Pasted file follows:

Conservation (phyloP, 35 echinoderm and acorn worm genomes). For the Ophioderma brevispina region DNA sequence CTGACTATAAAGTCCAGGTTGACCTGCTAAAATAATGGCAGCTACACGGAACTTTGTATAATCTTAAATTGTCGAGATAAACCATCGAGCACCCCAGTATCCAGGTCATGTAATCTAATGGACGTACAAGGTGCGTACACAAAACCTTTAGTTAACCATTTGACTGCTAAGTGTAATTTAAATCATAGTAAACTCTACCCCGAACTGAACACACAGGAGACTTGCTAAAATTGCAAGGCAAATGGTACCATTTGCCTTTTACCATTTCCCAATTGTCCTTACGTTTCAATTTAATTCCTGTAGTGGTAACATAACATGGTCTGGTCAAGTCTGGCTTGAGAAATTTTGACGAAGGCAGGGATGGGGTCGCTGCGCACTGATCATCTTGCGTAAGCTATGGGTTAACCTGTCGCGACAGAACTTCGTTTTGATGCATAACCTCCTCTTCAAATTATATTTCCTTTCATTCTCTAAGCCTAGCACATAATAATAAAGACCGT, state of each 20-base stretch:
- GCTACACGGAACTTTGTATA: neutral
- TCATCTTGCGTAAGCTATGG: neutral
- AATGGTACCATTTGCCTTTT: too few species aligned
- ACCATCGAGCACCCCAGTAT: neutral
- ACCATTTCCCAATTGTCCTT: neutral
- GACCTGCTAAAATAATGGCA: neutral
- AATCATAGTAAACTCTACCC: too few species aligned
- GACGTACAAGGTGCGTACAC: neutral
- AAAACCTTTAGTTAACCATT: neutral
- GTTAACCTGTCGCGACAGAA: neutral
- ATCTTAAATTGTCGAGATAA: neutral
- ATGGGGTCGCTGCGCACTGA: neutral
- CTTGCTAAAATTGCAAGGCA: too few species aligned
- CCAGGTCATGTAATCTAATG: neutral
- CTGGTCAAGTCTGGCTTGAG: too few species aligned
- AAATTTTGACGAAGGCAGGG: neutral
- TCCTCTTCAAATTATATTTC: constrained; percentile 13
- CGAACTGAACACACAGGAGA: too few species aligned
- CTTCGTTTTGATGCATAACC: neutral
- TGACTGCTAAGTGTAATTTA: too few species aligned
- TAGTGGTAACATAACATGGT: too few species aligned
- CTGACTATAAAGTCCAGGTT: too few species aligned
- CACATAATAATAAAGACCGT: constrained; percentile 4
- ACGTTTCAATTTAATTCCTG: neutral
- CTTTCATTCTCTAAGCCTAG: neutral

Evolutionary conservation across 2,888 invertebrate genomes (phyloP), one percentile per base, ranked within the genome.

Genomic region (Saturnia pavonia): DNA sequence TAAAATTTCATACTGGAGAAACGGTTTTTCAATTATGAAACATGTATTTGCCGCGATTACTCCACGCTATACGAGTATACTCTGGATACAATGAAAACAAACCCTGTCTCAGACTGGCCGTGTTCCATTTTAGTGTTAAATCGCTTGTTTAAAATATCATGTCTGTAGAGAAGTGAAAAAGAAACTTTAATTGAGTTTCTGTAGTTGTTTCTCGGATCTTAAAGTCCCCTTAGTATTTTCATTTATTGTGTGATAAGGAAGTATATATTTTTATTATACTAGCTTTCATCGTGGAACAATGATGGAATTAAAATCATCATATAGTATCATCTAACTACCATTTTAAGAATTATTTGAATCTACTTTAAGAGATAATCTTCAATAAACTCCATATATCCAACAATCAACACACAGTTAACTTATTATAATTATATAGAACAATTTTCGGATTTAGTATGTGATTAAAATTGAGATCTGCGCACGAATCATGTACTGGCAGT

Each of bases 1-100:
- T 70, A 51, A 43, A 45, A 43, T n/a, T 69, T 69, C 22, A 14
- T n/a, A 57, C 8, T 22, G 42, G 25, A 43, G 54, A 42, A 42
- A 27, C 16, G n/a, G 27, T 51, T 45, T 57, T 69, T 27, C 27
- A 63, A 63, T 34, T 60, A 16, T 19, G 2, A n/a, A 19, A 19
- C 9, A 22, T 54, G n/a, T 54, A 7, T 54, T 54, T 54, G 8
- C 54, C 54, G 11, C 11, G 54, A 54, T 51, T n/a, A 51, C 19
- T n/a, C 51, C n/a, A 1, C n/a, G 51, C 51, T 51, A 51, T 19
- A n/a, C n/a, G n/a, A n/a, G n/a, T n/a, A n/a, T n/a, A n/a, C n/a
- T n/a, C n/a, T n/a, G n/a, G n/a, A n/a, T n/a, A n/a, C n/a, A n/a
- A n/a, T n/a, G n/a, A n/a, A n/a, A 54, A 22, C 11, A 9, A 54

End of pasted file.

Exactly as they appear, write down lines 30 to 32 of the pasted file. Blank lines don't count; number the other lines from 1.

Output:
- T 70, A 51, A 43, A 45, A 43, T n/a, T 69, T 69, C 22, A 14
- T n/a, A 57, C 8, T 22, G 42, G 25, A 43, G 54, A 42, A 42
- A 27, C 16, G n/a, G 27, T 51, T 45, T 57, T 69, T 27, C 27